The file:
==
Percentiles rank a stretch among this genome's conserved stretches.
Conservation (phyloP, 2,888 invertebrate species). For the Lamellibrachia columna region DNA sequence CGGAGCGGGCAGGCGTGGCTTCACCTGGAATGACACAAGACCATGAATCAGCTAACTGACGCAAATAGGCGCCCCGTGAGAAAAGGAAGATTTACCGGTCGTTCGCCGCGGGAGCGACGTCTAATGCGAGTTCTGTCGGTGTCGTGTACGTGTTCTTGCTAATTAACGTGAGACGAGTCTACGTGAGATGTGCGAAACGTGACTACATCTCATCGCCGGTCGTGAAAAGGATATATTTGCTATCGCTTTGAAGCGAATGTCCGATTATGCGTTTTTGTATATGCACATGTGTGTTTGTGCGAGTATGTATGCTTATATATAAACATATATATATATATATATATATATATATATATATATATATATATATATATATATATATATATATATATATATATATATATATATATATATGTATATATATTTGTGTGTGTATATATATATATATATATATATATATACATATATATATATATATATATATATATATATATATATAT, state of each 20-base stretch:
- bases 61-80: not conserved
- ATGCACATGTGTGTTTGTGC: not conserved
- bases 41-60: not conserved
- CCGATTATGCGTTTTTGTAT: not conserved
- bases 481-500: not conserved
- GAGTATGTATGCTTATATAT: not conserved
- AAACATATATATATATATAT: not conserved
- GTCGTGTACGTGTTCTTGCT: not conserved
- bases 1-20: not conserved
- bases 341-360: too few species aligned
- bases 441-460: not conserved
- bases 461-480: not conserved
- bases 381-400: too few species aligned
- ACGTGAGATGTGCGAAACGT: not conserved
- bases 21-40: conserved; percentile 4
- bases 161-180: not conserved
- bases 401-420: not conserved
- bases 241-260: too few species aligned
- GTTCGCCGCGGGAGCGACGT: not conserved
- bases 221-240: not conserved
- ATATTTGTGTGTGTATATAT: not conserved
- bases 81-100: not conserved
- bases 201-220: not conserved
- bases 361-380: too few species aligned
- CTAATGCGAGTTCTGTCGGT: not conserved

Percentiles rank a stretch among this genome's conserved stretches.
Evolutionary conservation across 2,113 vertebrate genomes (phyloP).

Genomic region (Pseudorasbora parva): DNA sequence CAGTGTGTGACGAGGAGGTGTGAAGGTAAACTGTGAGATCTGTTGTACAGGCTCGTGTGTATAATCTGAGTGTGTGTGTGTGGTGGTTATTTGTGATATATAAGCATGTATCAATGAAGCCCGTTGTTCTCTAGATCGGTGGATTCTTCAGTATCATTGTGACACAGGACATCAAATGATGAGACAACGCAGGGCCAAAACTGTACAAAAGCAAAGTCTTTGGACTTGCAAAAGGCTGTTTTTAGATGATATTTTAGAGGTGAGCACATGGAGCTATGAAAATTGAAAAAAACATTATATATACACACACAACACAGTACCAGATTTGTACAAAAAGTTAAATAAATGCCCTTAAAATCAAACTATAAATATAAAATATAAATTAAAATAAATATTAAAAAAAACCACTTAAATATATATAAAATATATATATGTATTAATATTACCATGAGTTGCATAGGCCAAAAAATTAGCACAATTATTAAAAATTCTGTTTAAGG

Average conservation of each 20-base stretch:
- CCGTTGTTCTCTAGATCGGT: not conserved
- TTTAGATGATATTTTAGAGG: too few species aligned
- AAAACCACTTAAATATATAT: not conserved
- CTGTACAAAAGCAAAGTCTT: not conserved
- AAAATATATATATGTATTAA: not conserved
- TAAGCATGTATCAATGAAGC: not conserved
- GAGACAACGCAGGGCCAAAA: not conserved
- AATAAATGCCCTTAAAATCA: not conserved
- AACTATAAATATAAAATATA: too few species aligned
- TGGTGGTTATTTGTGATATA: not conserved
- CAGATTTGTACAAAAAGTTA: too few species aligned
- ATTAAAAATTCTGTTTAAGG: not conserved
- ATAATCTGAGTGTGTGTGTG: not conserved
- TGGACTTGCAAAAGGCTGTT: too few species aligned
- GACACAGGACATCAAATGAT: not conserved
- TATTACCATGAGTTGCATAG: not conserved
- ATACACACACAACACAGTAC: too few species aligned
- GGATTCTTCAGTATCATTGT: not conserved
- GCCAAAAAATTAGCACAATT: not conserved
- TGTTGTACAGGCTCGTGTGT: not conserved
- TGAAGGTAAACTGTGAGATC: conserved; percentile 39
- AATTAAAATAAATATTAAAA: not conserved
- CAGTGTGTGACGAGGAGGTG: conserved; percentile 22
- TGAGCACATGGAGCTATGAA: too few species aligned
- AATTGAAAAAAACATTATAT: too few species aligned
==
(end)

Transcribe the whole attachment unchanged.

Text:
Percentiles rank a stretch among this genome's conserved stretches.
Conservation (phyloP, 2,888 invertebrate species). For the Lamellibrachia columna region DNA sequence CGGAGCGGGCAGGCGTGGCTTCACCTGGAATGACACAAGACCATGAATCAGCTAACTGACGCAAATAGGCGCCCCGTGAGAAAAGGAAGATTTACCGGTCGTTCGCCGCGGGAGCGACGTCTAATGCGAGTTCTGTCGGTGTCGTGTACGTGTTCTTGCTAATTAACGTGAGACGAGTCTACGTGAGATGTGCGAAACGTGACTACATCTCATCGCCGGTCGTGAAAAGGATATATTTGCTATCGCTTTGAAGCGAATGTCCGATTATGCGTTTTTGTATATGCACATGTGTGTTTGTGCGAGTATGTATGCTTATATATAAACATATATATATATATATATATATATATATATATATATATATATATATATATATATATATATATATATATATATATATATATATATATATATGTATATATATTTGTGTGTGTATATATATATATATATATATATATATACATATATATATATATATATATATATATATATATATATAT, state of each 20-base stretch:
- bases 61-80: not conserved
- ATGCACATGTGTGTTTGTGC: not conserved
- bases 41-60: not conserved
- CCGATTATGCGTTTTTGTAT: not conserved
- bases 481-500: not conserved
- GAGTATGTATGCTTATATAT: not conserved
- AAACATATATATATATATAT: not conserved
- GTCGTGTACGTGTTCTTGCT: not conserved
- bases 1-20: not conserved
- bases 341-360: too few species aligned
- bases 441-460: not conserved
- bases 461-480: not conserved
- bases 381-400: too few species aligned
- ACGTGAGATGTGCGAAACGT: not conserved
- bases 21-40: conserved; percentile 4
- bases 161-180: not conserved
- bases 401-420: not conserved
- bases 241-260: too few species aligned
- GTTCGCCGCGGGAGCGACGT: not conserved
- bases 221-240: not conserved
- ATATTTGTGTGTGTATATAT: not conserved
- bases 81-100: not conserved
- bases 201-220: not conserved
- bases 361-380: too few species aligned
- CTAATGCGAGTTCTGTCGGT: not conserved

Percentiles rank a stretch among this genome's conserved stretches.
Evolutionary conservation across 2,113 vertebrate genomes (phyloP).

Genomic region (Pseudorasbora parva): DNA sequence CAGTGTGTGACGAGGAGGTGTGAAGGTAAACTGTGAGATCTGTTGTACAGGCTCGTGTGTATAATCTGAGTGTGTGTGTGTGGTGGTTATTTGTGATATATAAGCATGTATCAATGAAGCCCGTTGTTCTCTAGATCGGTGGATTCTTCAGTATCATTGTGACACAGGACATCAAATGATGAGACAACGCAGGGCCAAAACTGTACAAAAGCAAAGTCTTTGGACTTGCAAAAGGCTGTTTTTAGATGATATTTTAGAGGTGAGCACATGGAGCTATGAAAATTGAAAAAAACATTATATATACACACACAACACAGTACCAGATTTGTACAAAAAGTTAAATAAATGCCCTTAAAATCAAACTATAAATATAAAATATAAATTAAAATAAATATTAAAAAAAACCACTTAAATATATATAAAATATATATATGTATTAATATTACCATGAGTTGCATAGGCCAAAAAATTAGCACAATTATTAAAAATTCTGTTTAAGG

Average conservation of each 20-base stretch:
- CCGTTGTTCTCTAGATCGGT: not conserved
- TTTAGATGATATTTTAGAGG: too few species aligned
- AAAACCACTTAAATATATAT: not conserved
- CTGTACAAAAGCAAAGTCTT: not conserved
- AAAATATATATATGTATTAA: not conserved
- TAAGCATGTATCAATGAAGC: not conserved
- GAGACAACGCAGGGCCAAAA: not conserved
- AATAAATGCCCTTAAAATCA: not conserved
- AACTATAAATATAAAATATA: too few species aligned
- TGGTGGTTATTTGTGATATA: not conserved
- CAGATTTGTACAAAAAGTTA: too few species aligned
- ATTAAAAATTCTGTTTAAGG: not conserved
- ATAATCTGAGTGTGTGTGTG: not conserved
- TGGACTTGCAAAAGGCTGTT: too few species aligned
- GACACAGGACATCAAATGAT: not conserved
- TATTACCATGAGTTGCATAG: not conserved
- ATACACACACAACACAGTAC: too few species aligned
- GGATTCTTCAGTATCATTGT: not conserved
- GCCAAAAAATTAGCACAATT: not conserved
- TGTTGTACAGGCTCGTGTGT: not conserved
- TGAAGGTAAACTGTGAGATC: conserved; percentile 39
- AATTAAAATAAATATTAAAA: not conserved
- CAGTGTGTGACGAGGAGGTG: conserved; percentile 22
- TGAGCACATGGAGCTATGAA: too few species aligned
- AATTGAAAAAAACATTATAT: too few species aligned